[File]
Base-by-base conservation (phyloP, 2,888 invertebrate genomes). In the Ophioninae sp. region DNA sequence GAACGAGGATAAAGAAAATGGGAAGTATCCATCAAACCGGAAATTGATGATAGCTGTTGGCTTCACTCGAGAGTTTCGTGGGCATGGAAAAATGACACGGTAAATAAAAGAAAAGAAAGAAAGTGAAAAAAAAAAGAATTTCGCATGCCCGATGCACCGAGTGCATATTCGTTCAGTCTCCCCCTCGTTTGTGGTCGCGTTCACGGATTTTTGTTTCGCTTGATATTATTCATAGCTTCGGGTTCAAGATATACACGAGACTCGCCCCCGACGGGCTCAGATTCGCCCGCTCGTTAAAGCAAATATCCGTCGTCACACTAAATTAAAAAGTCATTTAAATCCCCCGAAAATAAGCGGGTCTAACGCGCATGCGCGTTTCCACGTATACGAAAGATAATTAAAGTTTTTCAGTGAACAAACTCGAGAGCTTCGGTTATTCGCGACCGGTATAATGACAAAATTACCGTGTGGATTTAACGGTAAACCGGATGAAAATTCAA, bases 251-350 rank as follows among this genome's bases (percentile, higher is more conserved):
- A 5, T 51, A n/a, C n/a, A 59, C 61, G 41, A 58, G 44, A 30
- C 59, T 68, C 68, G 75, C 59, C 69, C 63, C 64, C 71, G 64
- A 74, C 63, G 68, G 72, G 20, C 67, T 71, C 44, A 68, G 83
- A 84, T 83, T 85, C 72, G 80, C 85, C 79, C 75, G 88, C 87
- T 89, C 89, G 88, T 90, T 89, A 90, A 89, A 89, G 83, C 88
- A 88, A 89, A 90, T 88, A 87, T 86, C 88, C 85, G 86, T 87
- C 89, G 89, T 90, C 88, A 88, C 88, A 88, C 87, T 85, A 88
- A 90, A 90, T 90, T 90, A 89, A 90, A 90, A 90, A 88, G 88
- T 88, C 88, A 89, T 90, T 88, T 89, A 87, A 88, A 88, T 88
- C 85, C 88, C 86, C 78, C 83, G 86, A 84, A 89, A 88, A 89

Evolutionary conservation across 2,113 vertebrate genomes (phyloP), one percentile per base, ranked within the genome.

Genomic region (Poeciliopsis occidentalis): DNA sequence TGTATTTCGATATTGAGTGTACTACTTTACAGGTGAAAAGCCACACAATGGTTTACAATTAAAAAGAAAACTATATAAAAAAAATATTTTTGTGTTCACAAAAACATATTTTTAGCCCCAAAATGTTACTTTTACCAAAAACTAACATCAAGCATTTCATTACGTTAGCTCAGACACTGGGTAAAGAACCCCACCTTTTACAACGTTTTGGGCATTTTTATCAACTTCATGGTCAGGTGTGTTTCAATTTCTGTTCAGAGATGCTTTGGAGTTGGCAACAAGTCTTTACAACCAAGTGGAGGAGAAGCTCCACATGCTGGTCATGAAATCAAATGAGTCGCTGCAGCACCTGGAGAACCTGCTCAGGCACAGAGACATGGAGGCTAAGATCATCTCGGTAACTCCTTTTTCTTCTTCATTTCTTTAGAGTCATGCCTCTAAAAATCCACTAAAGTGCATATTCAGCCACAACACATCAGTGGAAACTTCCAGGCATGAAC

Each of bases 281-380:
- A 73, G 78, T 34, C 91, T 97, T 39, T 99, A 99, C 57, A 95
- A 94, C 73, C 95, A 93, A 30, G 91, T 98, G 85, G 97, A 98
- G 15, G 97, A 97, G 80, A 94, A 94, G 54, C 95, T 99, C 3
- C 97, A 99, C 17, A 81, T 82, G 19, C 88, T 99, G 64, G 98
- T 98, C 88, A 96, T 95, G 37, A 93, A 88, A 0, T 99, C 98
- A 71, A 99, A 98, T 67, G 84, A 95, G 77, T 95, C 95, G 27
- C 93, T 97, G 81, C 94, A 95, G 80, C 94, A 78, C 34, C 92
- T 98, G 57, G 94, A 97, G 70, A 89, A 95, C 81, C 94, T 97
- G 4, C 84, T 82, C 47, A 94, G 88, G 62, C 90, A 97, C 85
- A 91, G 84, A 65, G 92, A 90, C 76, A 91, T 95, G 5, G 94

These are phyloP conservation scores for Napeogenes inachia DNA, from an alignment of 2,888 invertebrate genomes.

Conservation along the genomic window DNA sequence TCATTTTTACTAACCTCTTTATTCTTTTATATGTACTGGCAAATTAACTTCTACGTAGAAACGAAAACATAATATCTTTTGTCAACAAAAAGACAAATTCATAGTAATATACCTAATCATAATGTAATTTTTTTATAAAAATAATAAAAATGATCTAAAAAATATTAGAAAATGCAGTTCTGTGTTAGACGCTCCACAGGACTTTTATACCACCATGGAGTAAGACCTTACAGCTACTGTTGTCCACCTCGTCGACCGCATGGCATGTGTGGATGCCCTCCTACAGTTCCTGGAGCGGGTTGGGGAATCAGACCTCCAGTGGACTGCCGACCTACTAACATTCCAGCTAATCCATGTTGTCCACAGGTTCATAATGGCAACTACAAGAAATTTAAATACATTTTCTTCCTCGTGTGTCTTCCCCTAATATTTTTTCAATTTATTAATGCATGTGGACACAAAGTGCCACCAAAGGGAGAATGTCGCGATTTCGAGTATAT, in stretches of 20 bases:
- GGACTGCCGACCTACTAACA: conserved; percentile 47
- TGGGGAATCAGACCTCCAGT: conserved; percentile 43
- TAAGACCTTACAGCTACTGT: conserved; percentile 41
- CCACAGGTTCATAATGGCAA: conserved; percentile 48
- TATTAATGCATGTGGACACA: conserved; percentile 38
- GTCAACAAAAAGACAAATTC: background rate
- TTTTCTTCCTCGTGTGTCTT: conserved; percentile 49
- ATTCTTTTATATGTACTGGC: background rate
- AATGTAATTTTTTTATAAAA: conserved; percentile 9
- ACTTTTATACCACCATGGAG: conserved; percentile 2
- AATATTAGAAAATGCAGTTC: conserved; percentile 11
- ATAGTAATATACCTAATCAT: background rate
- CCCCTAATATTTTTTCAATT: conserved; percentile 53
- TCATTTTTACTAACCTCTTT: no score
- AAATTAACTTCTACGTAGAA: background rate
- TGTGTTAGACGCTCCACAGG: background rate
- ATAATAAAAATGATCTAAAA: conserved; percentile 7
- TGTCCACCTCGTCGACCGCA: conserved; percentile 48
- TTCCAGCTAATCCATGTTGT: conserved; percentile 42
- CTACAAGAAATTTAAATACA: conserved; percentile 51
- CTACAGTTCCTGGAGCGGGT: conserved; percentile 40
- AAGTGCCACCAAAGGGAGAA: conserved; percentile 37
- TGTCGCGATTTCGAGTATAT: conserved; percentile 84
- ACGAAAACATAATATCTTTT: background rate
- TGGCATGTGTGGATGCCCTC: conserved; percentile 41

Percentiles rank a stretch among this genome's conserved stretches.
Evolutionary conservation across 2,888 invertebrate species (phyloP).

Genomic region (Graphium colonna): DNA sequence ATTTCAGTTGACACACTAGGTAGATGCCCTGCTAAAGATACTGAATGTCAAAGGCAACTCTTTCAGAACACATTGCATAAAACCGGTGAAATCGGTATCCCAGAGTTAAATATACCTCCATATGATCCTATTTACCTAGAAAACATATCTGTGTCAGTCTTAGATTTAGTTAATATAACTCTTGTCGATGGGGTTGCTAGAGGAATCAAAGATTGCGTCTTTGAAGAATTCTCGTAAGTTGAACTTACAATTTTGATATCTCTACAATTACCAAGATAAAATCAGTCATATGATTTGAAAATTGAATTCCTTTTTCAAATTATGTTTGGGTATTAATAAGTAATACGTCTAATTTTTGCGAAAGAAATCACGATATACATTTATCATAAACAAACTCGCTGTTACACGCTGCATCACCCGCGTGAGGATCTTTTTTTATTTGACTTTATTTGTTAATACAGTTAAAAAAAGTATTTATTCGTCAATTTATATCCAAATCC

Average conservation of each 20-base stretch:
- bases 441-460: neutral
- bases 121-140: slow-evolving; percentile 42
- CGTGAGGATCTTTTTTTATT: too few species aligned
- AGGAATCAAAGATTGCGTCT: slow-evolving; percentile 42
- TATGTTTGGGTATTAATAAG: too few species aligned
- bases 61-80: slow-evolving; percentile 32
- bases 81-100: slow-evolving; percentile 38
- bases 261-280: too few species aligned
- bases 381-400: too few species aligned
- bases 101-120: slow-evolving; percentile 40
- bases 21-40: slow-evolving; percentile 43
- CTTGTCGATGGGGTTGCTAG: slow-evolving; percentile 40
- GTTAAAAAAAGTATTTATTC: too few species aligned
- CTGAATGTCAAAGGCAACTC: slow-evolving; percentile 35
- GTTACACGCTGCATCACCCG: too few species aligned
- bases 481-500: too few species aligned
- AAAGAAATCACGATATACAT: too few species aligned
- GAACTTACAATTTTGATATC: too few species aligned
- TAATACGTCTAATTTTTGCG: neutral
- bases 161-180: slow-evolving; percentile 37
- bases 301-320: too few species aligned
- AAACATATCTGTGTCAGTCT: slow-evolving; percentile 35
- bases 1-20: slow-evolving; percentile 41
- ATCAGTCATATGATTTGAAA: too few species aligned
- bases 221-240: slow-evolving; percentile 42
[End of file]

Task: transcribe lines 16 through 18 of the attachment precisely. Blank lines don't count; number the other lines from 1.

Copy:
- A 94, C 73, C 95, A 93, A 30, G 91, T 98, G 85, G 97, A 98
- G 15, G 97, A 97, G 80, A 94, A 94, G 54, C 95, T 99, C 3
- C 97, A 99, C 17, A 81, T 82, G 19, C 88, T 99, G 64, G 98